Fig. 2.

Left panel: Intensity distribution on the PPM plane in intensity modulation mode when a flat image is displayed in the modulator for an illumination wavelength of 633nm. The bright square is the whole 20×20 mm active area of the PPM. Right panel: False color representation of the local estimates of the gain across the PPM surface for 633nm.

Fig. 3.
Fig. 3.

Fitting to a sinusoidal function of the intensity in “intensity modulation mode” as a function of the gray level for red (left panel) and infrared light (right panel).

Fig. 4.
Fig. 4.

Measured coma terms (red dots) generated by displacing a pure spherical aberration map across the PPM plane horizontally (left) and vertically (right) together with the respective linear fittings (blue lines). The bold lines show the displacements for 0 coma generation, which are used to precisely align the displayed phase maps with the AO system. The amount of spherical aberration was arbitrarily set to 0.63 µm.

Fig. 5.
Fig. 5.

Temporal response of the PPM when switched between two flat images. Red line: intensity transmitted in “intensity modulation mode”; cyan lines: asymptotic intensity transmitted for each image; green line: 90% of the phase shift; blue lines: times of image switch and 90% of phase change.

Fig. 6.
Fig. 6.

Zernike terms measured with the HS sensor when inducing with the PPM different amounts of defocus (C(2,0)), astigmatism (C(2,2)), coma (C(3,1)), spherical aberration (C(4,0)) and pentafoil (C(5,5)). All the coefficients are expressed in microns over a 5.5 mm pupil in the eye pupil plane.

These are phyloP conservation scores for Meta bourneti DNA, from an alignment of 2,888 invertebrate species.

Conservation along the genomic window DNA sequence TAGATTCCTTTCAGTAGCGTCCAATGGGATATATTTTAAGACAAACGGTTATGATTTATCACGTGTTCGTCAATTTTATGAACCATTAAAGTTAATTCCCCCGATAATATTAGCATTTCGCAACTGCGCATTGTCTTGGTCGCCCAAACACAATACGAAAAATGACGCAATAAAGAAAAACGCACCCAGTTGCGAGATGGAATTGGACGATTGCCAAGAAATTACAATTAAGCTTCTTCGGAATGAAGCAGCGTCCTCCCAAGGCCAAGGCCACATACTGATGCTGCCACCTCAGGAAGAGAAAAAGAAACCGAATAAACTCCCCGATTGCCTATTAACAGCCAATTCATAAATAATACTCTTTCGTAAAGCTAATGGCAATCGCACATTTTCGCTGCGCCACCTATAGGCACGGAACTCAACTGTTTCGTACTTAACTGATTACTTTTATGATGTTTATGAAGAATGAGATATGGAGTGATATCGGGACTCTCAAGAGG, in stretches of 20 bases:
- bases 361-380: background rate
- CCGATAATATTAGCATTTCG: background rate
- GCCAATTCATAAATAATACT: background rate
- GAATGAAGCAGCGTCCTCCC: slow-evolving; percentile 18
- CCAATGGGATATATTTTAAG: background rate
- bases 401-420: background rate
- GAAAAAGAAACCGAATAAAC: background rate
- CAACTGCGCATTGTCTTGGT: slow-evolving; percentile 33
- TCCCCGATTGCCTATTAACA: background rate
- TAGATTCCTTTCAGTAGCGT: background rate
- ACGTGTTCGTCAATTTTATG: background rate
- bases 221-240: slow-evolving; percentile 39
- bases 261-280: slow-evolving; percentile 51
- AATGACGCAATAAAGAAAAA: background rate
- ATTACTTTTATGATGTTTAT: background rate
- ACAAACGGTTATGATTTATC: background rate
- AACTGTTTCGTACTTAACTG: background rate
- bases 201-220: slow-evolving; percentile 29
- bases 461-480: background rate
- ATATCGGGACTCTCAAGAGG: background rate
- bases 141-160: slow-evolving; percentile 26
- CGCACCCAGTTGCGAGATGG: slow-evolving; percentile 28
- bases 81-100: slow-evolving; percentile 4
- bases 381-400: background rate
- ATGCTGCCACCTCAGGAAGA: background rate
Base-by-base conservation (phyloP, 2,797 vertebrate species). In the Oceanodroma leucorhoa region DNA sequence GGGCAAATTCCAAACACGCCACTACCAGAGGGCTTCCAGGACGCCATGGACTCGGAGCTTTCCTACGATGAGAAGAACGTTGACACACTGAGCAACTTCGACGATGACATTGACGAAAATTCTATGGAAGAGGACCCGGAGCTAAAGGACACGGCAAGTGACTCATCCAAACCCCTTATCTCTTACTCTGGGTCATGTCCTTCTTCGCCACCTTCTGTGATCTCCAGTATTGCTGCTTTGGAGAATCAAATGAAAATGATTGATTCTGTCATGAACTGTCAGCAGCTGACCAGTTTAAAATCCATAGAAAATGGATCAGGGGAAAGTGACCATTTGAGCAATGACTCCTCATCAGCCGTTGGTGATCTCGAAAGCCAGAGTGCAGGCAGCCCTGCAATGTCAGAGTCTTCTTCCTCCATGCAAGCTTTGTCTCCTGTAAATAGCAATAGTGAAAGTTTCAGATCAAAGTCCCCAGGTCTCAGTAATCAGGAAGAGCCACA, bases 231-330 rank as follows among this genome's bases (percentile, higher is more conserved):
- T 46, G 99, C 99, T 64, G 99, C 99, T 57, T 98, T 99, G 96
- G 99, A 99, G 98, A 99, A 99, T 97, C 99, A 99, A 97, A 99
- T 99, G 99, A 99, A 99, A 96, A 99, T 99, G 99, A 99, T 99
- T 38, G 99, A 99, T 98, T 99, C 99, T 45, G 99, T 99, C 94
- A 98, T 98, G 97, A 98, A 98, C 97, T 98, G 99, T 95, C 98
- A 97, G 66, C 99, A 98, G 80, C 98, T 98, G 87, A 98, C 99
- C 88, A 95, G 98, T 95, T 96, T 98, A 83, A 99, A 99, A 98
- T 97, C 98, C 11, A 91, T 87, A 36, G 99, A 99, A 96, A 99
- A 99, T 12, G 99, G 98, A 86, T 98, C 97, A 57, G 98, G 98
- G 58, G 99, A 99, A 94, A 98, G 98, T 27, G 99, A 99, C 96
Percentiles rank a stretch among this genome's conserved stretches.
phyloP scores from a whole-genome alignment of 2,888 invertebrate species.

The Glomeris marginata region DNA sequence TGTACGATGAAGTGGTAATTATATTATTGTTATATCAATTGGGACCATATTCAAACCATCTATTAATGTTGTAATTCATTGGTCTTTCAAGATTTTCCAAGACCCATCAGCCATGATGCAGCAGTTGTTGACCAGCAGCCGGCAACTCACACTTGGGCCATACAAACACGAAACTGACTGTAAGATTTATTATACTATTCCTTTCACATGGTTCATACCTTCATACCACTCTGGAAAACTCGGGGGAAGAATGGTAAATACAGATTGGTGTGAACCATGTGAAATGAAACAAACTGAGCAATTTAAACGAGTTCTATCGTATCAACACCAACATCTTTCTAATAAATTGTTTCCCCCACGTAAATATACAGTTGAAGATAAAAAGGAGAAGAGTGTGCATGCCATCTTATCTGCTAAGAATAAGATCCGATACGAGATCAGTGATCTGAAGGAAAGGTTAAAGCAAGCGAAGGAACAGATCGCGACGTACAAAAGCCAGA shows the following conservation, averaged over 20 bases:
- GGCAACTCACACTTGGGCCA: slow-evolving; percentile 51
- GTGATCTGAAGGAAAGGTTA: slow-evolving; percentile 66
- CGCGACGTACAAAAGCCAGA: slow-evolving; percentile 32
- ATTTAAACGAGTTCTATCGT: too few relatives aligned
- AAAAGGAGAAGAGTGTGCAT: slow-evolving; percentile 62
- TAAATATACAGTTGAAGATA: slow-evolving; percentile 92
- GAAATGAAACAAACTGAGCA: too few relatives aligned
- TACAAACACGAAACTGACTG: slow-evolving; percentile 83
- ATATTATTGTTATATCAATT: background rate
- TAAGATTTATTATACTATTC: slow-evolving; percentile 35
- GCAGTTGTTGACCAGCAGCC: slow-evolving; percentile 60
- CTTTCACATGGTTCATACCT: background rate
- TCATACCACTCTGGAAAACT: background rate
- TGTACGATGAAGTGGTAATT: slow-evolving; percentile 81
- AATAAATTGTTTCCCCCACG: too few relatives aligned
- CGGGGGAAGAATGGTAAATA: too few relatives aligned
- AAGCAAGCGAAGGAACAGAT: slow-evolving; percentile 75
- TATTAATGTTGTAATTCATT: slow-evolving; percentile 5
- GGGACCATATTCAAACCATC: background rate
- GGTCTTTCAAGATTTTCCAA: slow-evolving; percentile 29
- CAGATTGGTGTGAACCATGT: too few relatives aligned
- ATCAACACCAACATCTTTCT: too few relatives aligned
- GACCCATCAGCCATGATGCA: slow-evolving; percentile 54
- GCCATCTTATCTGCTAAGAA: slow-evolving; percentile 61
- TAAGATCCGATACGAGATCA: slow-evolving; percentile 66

Fig. 7.
Fig. 7.

Experimental aerial images for pure Zernike coma (C(3,1)), spherical aberration (C(4,0)) and pentafoil (C(5,5)). The upper panels correspond to 1 µm of the corresponding mode and the lower panels to 3 µm. The pupil size was 5.5 mm in all cases. A gamma correction (γ=2) has been introduced in every image to modify the contrast in order to make the faint fine structure apparent.

Fig. 8.
Fig. 8.

Wavefront aberration map wrapped in the range [-0.97π, 0.97π] (left), associated PSF (center), and experimental aerial image (right) for the artificial eye with the adaptive optics OFF.

Fig. 9.
Fig. 9.

Wavefront aberration map wrapped in the range [-0.97π, 0.97π] (left), associated PSF (center), and experimental aerial image (right) for the artificial eye with the adaptive optics ON after one single iteration (open-loop mode).

Fig. 10.
Fig. 10.

Temporal evolution of the RMS of subject JB during close-loop corrections of the ocular aberrations with the PPM for different values of the close-loop attenuation.

Fig. 11.
Fig. 11.

Temporal evolution of the RMS of subject JF, PA, PP, and SM during close-loop corrections of the ocular aberrations with the PPM for a close-loop attenuation of 0.3.

Fig. 12.
Fig. 12.

Aberration maps and PSFs at the beginning of close-loop AO correction and after 3 sec. of operation. The associated wavefront RMS and the Strehl ratio for each PSF can be found in table 1. The images correspond to the series displayed in Fig. 10 (attenuation=0.3) for subject JB and Fig. 11 for the rest of the subjects.

Fig. 13.
Fig. 13.

Multimedia file (2.81 Mb) showing the evolution of the wavefront map and the associated PSF during a close-loop AO correction on subject JB using the PPM. The video rate is set to 4 Hz to approximately match the PPM operation rate. Each individual PSF is normalized to its maximum.

Tables (1)

Tables Icon

Table 1. RMS and Strehl ratio associated to the AO correction for each subject. The initial values are those found for the uncorrected eye. The mean corrected values correspond to the asymptotic average obtained by discarding the first 2 seconds of each series. The best values are the higher Strehl and the associated RMS in the series.

Equations (1)

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I = I 1 + I 2 cos [ α ( g g 0 ) ] ,